Alumni News

Wheel Strong

two people in wheelchairs on the track
Thanks to two BYU grads, impaired veterans shined in 20 sports at the 2016 National Veterans Wheelchair Games, held in Salt Lake City. Photo courtesy VA Salt Lake City.

Two BYU alumni helped bring more than 600 impaired veterans to Salt Lake City to compete in everything from table tennis to murderball.

Yes, murderball.

That’s what many veterans call wheelchair rugby (don’t worry—no one dies), one of 20 sports offered at the National Veterans Wheelchair Games. The annual event, sponsored by the Department of Veterans Affairs and the Paralyzed Veterans of America, helps veterans with life-altering injuries transition to daily life. And the most recent Games, held in Salt Lake City in June 2016, were a success thanks in large part to BYU alums Curtis A. Ivins (BS ’92) and J. Casey Ryan (BFA ’86).

Ivins and Ryan, both employees of Salt Lake’s George E. Wahlen VA Medical Center, had key roles in organizing the events. Ivins, clinical manager for rehabilitation services at the VA, was the Games’ local committee chair. Ryan, manager of the VA’s computer-aided design system, created the venue layout for power soccer, weightlifting, handcycling, and more—reworking the event headquarters at the Salt Palace Convention Center daily.

“The overall purpose of the Games is to help veterans in their efforts to reintegrate back into life after injury,” says Ivins. “We use this as part of their therapy to challenge themselves and learn how to overcome barriers and obstacles to participate.”

What Ivins says, former Air Force pilot Kerry Conway illustrates. After multiple back injuries left Conway paralyzed from the neck down, Conway’s physical therapist recommended she participate in the National Veterans Wheelchair Games. She has since competed six times. “Participating in these Games gives you a mission again,” says Conway, who in 2016 vied for medals in various track and field events, as well as the 100-meter backstroke and 100-meter freestyle. “It also shows other people that it doesn’t matter whether you’re in a wheelchair, whether you can move your arms or not, whether youcan move your legs or not. That anything is possible.”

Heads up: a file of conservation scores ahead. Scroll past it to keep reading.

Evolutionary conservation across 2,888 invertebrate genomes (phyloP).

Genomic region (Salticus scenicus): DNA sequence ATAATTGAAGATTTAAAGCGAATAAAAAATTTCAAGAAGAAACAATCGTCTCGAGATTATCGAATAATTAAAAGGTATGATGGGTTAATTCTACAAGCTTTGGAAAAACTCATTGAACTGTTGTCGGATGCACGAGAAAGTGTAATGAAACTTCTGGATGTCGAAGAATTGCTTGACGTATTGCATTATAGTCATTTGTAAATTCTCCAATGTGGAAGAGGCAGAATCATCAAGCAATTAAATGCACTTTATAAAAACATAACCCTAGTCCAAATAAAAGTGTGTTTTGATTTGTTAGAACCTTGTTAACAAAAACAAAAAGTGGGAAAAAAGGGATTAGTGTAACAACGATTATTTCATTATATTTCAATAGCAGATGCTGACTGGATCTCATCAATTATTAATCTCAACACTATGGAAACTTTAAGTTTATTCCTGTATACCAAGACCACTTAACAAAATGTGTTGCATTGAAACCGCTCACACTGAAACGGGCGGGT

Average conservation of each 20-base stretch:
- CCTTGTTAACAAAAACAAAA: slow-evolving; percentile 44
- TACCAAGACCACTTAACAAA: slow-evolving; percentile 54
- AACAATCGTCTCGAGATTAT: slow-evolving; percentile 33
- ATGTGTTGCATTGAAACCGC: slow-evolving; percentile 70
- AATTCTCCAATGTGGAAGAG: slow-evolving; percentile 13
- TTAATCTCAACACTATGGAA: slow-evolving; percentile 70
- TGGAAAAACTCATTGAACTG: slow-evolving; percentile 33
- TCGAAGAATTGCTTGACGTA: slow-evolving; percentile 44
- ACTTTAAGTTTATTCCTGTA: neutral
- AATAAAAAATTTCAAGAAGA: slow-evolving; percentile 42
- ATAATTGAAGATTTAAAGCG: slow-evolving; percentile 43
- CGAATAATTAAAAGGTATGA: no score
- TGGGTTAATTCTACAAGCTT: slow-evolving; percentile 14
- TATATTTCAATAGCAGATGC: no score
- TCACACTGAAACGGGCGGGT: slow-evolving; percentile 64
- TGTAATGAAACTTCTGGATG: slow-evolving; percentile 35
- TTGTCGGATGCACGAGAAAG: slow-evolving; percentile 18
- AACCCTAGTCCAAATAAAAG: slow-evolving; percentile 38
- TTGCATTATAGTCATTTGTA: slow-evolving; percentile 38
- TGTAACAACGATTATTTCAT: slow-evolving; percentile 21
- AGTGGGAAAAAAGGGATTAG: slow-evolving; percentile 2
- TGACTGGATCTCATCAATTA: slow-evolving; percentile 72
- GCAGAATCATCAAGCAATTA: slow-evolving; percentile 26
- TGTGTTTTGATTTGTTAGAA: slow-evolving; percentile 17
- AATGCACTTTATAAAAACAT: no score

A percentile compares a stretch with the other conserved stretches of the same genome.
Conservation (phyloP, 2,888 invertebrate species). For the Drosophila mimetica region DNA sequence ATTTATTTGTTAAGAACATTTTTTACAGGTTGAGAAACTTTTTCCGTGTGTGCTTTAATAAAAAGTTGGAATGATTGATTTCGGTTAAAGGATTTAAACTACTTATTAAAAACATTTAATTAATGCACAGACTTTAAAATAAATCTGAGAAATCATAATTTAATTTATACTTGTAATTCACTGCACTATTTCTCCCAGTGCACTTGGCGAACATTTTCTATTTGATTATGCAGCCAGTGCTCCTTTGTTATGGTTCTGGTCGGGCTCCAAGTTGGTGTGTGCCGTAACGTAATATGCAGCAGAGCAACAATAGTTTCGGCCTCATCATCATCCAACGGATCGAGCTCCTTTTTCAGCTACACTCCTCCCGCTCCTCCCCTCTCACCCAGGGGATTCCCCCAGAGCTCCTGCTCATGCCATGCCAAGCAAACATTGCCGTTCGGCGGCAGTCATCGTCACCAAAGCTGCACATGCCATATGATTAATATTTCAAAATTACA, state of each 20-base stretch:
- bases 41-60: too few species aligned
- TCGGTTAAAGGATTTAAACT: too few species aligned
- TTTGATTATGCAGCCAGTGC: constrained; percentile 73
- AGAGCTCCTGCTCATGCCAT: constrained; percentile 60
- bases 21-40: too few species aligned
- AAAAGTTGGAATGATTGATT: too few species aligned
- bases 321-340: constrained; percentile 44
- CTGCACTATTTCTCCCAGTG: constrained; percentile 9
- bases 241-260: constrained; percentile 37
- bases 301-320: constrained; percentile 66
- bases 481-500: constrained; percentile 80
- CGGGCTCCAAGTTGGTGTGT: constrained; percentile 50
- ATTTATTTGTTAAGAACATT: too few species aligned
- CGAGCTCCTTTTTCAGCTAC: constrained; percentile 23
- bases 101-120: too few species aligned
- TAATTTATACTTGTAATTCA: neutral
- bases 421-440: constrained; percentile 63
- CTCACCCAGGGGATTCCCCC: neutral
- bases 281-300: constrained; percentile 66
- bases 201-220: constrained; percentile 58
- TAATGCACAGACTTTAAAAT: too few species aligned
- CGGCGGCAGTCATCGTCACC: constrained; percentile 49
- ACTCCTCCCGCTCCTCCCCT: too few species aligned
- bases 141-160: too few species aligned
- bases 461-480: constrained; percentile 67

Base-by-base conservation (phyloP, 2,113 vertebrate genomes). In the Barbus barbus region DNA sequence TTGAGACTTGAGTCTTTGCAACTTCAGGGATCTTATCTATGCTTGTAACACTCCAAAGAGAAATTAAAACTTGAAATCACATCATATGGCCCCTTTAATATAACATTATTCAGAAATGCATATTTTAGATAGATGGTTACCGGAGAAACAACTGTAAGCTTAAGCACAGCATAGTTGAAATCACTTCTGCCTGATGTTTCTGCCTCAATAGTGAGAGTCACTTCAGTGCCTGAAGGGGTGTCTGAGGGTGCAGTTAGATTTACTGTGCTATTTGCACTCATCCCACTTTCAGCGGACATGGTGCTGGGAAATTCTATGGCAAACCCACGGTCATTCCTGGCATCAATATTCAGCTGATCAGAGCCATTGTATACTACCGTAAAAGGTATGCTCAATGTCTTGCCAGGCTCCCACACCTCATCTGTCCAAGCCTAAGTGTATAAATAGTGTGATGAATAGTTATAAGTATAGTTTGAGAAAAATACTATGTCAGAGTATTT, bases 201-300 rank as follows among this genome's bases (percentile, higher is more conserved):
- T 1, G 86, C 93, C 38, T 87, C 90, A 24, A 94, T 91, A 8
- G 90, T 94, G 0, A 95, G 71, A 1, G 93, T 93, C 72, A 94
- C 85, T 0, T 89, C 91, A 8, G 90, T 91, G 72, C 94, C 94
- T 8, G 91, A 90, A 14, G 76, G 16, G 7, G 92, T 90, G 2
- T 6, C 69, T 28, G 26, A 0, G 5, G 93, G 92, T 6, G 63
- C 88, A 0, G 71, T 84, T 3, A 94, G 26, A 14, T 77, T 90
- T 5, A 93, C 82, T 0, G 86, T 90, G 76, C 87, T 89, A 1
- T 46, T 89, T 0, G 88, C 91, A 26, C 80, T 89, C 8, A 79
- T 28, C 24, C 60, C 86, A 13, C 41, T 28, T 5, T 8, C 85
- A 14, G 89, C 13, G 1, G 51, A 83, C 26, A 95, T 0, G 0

man in wheelchair on a track
Photo courtesy VA Salt Lake City

Perhaps more than that, she adds, the Games offer a network. “You’ve got your comrades, you’ve got people who have your back, who get what’s going on,” says Conway. “I’m around other veterans who get it. They know what it’s like to deal with PTSD, to be upset, to be angry about something and then learn how to feel better and not be angry about it anymore.”

Veterans from all 50 states, Puerto Rico, and England gathered in Salt Lake to compete and to show support for each other. Strong support from VA staff, community leaders, and thousands of volunteers, Ivins adds, made the Games a reality.

Vietnam veteran and BYU alum Michael S. Johnson (BS ’80), who has participated in the wheelchair games since 1996—and gone on to win Paralympic gold medals—recognizes the intense effort at the veteran games. “It’s good to see that kind of passion in people that have had so much, that have given so much, and lost so much,” he says. “I focus more on that, the people and their emotions, than I do the winning and losing part. It’s made me stronger.”

This sense of purpose and support is fundamental to the Games’—and the veterans’—success, says Ivins. “Being able to make a difference in their lives has just been one of the best things in my career.”

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